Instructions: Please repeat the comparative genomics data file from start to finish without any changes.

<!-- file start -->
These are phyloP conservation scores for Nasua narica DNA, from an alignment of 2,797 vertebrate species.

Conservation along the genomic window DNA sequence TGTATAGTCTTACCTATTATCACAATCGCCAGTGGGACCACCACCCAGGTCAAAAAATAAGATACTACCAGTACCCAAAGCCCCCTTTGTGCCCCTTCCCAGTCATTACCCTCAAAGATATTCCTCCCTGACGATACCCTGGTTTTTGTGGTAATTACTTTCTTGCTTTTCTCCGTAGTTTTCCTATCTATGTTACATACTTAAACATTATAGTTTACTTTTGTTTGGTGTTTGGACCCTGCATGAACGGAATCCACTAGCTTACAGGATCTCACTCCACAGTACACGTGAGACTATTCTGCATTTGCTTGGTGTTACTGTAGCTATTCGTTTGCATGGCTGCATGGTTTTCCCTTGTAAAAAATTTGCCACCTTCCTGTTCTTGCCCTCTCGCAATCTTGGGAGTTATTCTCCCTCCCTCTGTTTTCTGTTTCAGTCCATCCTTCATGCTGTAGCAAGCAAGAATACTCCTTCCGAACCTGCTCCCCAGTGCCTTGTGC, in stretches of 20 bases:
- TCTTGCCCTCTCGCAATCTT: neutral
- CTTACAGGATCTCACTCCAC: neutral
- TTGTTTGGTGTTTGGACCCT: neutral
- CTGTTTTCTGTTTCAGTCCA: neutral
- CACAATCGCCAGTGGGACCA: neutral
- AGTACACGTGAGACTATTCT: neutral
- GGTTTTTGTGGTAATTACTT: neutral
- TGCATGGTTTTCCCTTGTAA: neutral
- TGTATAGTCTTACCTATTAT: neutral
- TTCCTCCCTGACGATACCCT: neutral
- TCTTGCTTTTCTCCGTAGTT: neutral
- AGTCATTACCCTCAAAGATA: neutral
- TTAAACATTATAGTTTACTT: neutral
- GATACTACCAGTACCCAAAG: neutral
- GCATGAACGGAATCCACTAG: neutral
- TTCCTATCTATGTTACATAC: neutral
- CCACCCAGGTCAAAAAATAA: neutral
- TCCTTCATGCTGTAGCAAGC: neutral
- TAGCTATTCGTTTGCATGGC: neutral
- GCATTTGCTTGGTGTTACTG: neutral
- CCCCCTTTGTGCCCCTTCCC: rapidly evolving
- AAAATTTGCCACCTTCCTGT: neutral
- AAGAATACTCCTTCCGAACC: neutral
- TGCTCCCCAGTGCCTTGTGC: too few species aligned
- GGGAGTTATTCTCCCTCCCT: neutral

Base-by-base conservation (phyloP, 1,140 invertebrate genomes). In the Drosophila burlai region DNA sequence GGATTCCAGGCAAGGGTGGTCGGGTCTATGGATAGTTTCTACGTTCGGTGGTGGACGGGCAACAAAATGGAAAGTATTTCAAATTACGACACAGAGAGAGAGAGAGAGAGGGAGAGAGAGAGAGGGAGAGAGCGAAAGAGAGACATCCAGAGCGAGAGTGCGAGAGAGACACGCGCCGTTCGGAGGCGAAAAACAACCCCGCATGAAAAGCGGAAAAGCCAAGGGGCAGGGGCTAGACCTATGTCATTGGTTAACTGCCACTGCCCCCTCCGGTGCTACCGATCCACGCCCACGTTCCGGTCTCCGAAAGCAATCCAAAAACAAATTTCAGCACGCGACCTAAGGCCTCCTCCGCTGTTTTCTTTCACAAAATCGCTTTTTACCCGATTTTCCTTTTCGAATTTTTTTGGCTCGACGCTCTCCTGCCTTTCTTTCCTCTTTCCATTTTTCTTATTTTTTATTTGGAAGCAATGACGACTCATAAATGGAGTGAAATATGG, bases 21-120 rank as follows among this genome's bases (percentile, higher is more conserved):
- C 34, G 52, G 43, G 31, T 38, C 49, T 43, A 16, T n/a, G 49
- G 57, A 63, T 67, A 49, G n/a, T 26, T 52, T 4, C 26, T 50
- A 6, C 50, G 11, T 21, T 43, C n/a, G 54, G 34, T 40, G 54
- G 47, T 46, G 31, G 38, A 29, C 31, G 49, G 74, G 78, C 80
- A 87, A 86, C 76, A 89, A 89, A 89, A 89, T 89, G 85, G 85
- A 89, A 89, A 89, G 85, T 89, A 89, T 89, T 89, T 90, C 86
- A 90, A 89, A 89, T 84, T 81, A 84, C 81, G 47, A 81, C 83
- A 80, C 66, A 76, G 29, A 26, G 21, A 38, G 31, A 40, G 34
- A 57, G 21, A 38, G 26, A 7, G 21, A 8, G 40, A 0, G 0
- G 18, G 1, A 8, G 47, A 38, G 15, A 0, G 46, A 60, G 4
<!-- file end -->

These are phyloP conservation scores for Nasua narica DNA, from an alignment of 2,797 vertebrate species.

Conservation along the genomic window DNA sequence TGTATAGTCTTACCTATTATCACAATCGCCAGTGGGACCACCACCCAGGTCAAAAAATAAGATACTACCAGTACCCAAAGCCCCCTTTGTGCCCCTTCCCAGTCATTACCCTCAAAGATATTCCTCCCTGACGATACCCTGGTTTTTGTGGTAATTACTTTCTTGCTTTTCTCCGTAGTTTTCCTATCTATGTTACATACTTAAACATTATAGTTTACTTTTGTTTGGTGTTTGGACCCTGCATGAACGGAATCCACTAGCTTACAGGATCTCACTCCACAGTACACGTGAGACTATTCTGCATTTGCTTGGTGTTACTGTAGCTATTCGTTTGCATGGCTGCATGGTTTTCCCTTGTAAAAAATTTGCCACCTTCCTGTTCTTGCCCTCTCGCAATCTTGGGAGTTATTCTCCCTCCCTCTGTTTTCTGTTTCAGTCCATCCTTCATGCTGTAGCAAGCAAGAATACTCCTTCCGAACCTGCTCCCCAGTGCCTTGTGC, in stretches of 20 bases:
- TCTTGCCCTCTCGCAATCTT: neutral
- CTTACAGGATCTCACTCCAC: neutral
- TTGTTTGGTGTTTGGACCCT: neutral
- CTGTTTTCTGTTTCAGTCCA: neutral
- CACAATCGCCAGTGGGACCA: neutral
- AGTACACGTGAGACTATTCT: neutral
- GGTTTTTGTGGTAATTACTT: neutral
- TGCATGGTTTTCCCTTGTAA: neutral
- TGTATAGTCTTACCTATTAT: neutral
- TTCCTCCCTGACGATACCCT: neutral
- TCTTGCTTTTCTCCGTAGTT: neutral
- AGTCATTACCCTCAAAGATA: neutral
- TTAAACATTATAGTTTACTT: neutral
- GATACTACCAGTACCCAAAG: neutral
- GCATGAACGGAATCCACTAG: neutral
- TTCCTATCTATGTTACATAC: neutral
- CCACCCAGGTCAAAAAATAA: neutral
- TCCTTCATGCTGTAGCAAGC: neutral
- TAGCTATTCGTTTGCATGGC: neutral
- GCATTTGCTTGGTGTTACTG: neutral
- CCCCCTTTGTGCCCCTTCCC: rapidly evolving
- AAAATTTGCCACCTTCCTGT: neutral
- AAGAATACTCCTTCCGAACC: neutral
- TGCTCCCCAGTGCCTTGTGC: too few species aligned
- GGGAGTTATTCTCCCTCCCT: neutral

Base-by-base conservation (phyloP, 1,140 invertebrate genomes). In the Drosophila burlai region DNA sequence GGATTCCAGGCAAGGGTGGTCGGGTCTATGGATAGTTTCTACGTTCGGTGGTGGACGGGCAACAAAATGGAAAGTATTTCAAATTACGACACAGAGAGAGAGAGAGAGAGGGAGAGAGAGAGAGGGAGAGAGCGAAAGAGAGACATCCAGAGCGAGAGTGCGAGAGAGACACGCGCCGTTCGGAGGCGAAAAACAACCCCGCATGAAAAGCGGAAAAGCCAAGGGGCAGGGGCTAGACCTATGTCATTGGTTAACTGCCACTGCCCCCTCCGGTGCTACCGATCCACGCCCACGTTCCGGTCTCCGAAAGCAATCCAAAAACAAATTTCAGCACGCGACCTAAGGCCTCCTCCGCTGTTTTCTTTCACAAAATCGCTTTTTACCCGATTTTCCTTTTCGAATTTTTTTGGCTCGACGCTCTCCTGCCTTTCTTTCCTCTTTCCATTTTTCTTATTTTTTATTTGGAAGCAATGACGACTCATAAATGGAGTGAAATATGG, bases 21-120 rank as follows among this genome's bases (percentile, higher is more conserved):
- C 34, G 52, G 43, G 31, T 38, C 49, T 43, A 16, T n/a, G 49
- G 57, A 63, T 67, A 49, G n/a, T 26, T 52, T 4, C 26, T 50
- A 6, C 50, G 11, T 21, T 43, C n/a, G 54, G 34, T 40, G 54
- G 47, T 46, G 31, G 38, A 29, C 31, G 49, G 74, G 78, C 80
- A 87, A 86, C 76, A 89, A 89, A 89, A 89, T 89, G 85, G 85
- A 89, A 89, A 89, G 85, T 89, A 89, T 89, T 89, T 90, C 86
- A 90, A 89, A 89, T 84, T 81, A 84, C 81, G 47, A 81, C 83
- A 80, C 66, A 76, G 29, A 26, G 21, A 38, G 31, A 40, G 34
- A 57, G 21, A 38, G 26, A 7, G 21, A 8, G 40, A 0, G 0
- G 18, G 1, A 8, G 47, A 38, G 15, A 0, G 46, A 60, G 4